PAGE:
Graduation Writing Assessment Requirement

See the "Graduation Writing Assessment Requirement" in the University Catalog.

Minor Requirements

Students completing this major are not required to complete a minor in another field.

Major Requirements (54-72 units)

Students must select to pursue the Bachelor of Arts (B.A.) or Bachelor of Science (B.S.) degree.  The following courses, or their approved transfer equivalents, are required of all candidates for this degree.

Earth & Environment Option, Bachelor of Arts (54 units)


A.  Lower Division Required Courses (7 units):

GEO 100. Human Geography (3)

EAR 101. Physical Geology Laboratory (1)

EAR 100. Physical Geology (3) or

GEO 200. Physical Geography (3)


B.  Upper Division Requirements (38 units)

1.  Environmental Policy (9 units):

GEO 357. Urban Environmental Geography (3)

GEO 360. North America (3)

GEO 433. Environmental Analysis and Planning (3)

2.  The Natural Environment (19 units):

EAR 410. Environmental Geology (3)

EAR 450. Plate Tectonics and the Rock Cycle (4)

EAR 460. Global Change (3)

GEO 412. Rivers and Streams (3)

GEO 416. Earth's Climates (3)

GEO 420. Natural Resources (3)

3.  Applied Methods (10 units):

EAR 376. Field Mapping (3)

EAR 490. Senior Seminar in Earth Sciences (1)

GEO 370. Numerical Methods in Geography (3)

GEO 415. Geographic Information Systems (3)


C. Upper Division Electives (9 units)

     Select three courses from the list below. Other courses from within the College can also be substituted with the approval of an advisor.

EAR 370. The World Ocean (3)

EAR 476. Groundwater (3)

GEO 315. The Weather (3)

GEO 380. Biogeography of Southern California (3)

GEO 408. Remote Sensing and Image Processing (3)


Earth & Environment Option, Bachelor of Science (72 units)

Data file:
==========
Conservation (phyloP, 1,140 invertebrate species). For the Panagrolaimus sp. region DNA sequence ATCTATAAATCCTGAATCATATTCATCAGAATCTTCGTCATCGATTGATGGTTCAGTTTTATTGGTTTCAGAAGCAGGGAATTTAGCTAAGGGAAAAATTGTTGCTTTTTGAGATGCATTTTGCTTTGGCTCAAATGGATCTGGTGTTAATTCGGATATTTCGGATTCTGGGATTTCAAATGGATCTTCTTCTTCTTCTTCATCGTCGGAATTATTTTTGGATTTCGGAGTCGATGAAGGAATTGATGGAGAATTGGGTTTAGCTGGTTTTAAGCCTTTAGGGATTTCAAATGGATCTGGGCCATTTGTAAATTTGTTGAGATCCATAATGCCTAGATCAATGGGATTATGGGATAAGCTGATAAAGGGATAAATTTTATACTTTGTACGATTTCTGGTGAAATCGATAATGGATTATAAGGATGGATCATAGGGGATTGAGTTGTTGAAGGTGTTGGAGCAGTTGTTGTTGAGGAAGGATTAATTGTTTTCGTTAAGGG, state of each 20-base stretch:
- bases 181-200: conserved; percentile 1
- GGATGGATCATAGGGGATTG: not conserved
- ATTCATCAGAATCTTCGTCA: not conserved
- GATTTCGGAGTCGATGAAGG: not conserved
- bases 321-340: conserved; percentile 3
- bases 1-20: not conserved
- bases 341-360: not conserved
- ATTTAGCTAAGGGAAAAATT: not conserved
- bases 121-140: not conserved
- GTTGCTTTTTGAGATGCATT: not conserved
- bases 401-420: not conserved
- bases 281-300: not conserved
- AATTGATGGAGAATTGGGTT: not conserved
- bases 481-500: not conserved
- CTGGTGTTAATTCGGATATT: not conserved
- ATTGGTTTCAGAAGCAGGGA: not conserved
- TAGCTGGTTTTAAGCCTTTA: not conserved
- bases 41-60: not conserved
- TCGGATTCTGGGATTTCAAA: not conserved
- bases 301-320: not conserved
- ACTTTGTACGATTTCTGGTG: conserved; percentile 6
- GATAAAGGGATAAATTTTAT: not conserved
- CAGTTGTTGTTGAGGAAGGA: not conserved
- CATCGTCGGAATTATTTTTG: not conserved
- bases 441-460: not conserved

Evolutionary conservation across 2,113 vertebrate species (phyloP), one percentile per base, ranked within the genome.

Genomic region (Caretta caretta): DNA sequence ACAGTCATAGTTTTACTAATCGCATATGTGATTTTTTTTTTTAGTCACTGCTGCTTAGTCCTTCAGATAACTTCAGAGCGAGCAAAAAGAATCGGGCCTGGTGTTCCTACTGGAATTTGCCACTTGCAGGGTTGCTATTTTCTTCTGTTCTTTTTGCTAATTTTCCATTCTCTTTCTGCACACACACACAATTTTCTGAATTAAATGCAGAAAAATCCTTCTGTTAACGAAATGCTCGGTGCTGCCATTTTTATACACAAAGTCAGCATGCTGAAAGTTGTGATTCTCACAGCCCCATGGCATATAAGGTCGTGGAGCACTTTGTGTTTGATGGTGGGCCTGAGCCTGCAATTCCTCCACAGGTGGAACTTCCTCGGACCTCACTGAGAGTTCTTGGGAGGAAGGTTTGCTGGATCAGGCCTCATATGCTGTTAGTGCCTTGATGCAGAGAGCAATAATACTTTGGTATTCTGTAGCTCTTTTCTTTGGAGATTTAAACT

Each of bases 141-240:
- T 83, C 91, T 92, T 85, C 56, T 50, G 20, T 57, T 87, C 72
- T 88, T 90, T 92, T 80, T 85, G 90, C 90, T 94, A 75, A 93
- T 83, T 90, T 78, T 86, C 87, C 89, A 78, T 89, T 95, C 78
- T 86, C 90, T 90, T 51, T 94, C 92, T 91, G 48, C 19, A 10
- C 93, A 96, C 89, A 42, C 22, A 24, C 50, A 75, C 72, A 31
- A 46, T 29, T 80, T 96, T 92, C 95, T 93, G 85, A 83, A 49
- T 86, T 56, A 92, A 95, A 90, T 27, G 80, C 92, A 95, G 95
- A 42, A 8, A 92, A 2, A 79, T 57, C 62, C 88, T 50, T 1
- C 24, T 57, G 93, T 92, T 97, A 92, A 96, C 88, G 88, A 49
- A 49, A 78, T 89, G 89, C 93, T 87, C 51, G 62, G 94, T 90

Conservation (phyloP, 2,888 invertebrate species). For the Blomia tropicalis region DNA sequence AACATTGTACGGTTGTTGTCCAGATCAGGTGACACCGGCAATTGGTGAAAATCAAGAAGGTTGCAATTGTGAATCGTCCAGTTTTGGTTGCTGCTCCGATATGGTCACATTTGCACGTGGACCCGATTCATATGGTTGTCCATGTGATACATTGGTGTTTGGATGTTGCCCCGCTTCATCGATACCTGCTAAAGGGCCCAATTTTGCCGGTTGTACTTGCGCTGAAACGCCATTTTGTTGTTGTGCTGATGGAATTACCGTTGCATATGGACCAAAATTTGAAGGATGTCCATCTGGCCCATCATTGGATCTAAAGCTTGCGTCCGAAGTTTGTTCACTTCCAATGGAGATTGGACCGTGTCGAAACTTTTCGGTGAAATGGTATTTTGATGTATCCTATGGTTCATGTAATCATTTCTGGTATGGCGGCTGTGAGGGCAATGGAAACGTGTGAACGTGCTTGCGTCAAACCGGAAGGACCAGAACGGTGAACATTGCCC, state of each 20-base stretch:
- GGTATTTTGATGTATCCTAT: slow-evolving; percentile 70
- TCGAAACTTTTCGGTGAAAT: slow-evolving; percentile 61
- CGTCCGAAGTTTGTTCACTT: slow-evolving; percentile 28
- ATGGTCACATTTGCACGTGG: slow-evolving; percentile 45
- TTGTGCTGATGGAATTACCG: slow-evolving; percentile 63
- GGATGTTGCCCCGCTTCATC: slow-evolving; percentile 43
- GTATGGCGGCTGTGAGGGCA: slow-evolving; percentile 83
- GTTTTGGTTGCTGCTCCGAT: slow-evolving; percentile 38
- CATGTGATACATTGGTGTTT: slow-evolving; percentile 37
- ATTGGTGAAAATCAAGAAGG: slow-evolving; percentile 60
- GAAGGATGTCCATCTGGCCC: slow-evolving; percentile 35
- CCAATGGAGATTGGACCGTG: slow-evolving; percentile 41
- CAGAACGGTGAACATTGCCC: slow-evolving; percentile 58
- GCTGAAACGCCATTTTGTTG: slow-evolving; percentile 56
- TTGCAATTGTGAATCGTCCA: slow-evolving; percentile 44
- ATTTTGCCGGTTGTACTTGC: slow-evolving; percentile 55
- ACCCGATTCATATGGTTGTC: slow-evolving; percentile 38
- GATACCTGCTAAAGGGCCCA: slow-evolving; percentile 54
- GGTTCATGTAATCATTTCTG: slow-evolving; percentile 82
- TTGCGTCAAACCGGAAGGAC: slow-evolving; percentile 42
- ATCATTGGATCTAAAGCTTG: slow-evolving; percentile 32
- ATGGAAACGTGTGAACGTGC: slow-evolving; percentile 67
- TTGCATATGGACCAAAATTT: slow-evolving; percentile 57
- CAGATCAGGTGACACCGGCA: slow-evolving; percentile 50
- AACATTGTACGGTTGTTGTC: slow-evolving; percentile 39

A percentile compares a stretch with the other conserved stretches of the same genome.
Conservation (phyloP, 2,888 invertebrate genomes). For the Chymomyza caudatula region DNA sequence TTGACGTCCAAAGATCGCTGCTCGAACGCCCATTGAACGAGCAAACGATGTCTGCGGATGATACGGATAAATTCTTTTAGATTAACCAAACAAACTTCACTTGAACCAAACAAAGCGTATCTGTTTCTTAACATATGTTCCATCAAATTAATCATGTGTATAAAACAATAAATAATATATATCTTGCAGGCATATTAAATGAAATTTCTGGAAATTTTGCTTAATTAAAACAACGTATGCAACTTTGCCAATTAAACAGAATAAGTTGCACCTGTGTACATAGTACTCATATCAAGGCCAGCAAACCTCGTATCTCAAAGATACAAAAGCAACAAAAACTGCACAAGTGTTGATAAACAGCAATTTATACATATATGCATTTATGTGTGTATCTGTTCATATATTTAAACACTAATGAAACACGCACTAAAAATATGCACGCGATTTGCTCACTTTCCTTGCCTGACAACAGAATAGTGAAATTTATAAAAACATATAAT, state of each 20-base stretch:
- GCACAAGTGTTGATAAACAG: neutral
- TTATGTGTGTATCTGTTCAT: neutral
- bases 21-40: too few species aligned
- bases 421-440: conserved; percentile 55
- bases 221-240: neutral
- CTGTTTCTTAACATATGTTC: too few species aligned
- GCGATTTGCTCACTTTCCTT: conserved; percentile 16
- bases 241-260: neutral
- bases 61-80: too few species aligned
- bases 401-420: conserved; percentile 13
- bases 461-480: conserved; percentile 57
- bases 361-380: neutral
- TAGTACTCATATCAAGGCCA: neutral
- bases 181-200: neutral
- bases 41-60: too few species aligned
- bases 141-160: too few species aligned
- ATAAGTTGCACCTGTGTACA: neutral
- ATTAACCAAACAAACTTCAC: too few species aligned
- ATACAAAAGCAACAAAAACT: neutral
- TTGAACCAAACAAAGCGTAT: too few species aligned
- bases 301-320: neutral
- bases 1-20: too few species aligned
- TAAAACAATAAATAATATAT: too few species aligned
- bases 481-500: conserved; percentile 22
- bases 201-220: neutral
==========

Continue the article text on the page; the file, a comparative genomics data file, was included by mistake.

B.S. option only (18 units)

B.S. students should take the additional following lower division courses:

CHE 110. General Chemistry I (5) and

CHE 112. General Chemistry II (5) and

PHY 120. Elements of Physics I (4) and

PHY 122. Elements of Physics II (4)


BIO 120. Principles of Biology I (3)

BIO 121. Principles of Biology I Laboratory (1) and

BIO 122. Principles of Biology II (3) and

BIO 123. Principles of Biology II Laboratory (1)

Minor in Geography (18 units)

To meet this requirement, the student must complete the lower division courses listed below. Where appropriate, these courses may be used to meet the General Studies or major requirement.

A.  Lower Division Required Courses (6 units):

GEO 100. Human Geography (3)

GEO 200. Physical Geography (3)

B.  Upper Division Requirements: Select 12 units of upper division Geography courses.       

Certificate Program in Geotechniques (12 units)

The geotechniques certificate is designed to prepare students for public and private sector employment involving the collection, input, processing, and analysis of spatial databases for research and management purposes. To qualify for the certificate, candidates must demonstrate their competence in the use of remote sensing and geographic information systems technologies and their application to problem solving. Students majoring or minoring in Geography may complete the certificate requirements by taking the appropriate courses as part of their regular programs.

Select 12 units from the following courses:

EAR 376. Field Mapping (3)

GEO 305. Cartography (3)

GEO 370. Numerical Methods in Geography (3)

GEO 408. Remote Sensing and Image Processing (3)

GEO 415. Geographic Information Systems (3)

GEO 495. Special Topics in Geography (3)

Course Offerings

Lower Division

The credit value for each course in semester units is indicated for each term by a number in parentheses following the title. For course availability, please see the list of tentative course offerings in the current Class Schedule.

GEO 100         Human Geography (3).

Cultural, physical, and biological earth systems.  Emphasizes human geography and adaptation to physical habitats.

GEO 200         Physical Geography (3).

Classical natural systems, including earth-sun relationships, atmospheric flows, terrestrial biogeography, landforms, and processes of change; introduction to modern monitoring methods using maps, satellite reconnaissance, and geographic information systems.

Upper Division

GEO 305         Cartography (3).

Principles, techniques, design and production of maps and graphs for data presentation. One hour of lecture and six hours of lab per week.

GEO 310         Geomorphology (3).

Study of landforms created by geologic, volcanic, weathering, fluvial, karst, coastal and other processes acting on the land surface and ocean floor.

GEO 315         The Weather (3).

Composition, structure, general circulation, and storms of all latitudes.  Clouds, rain, visibility, winds, and other meteorological observations and micrometeorological observations.

GEO 350         World Geography (3).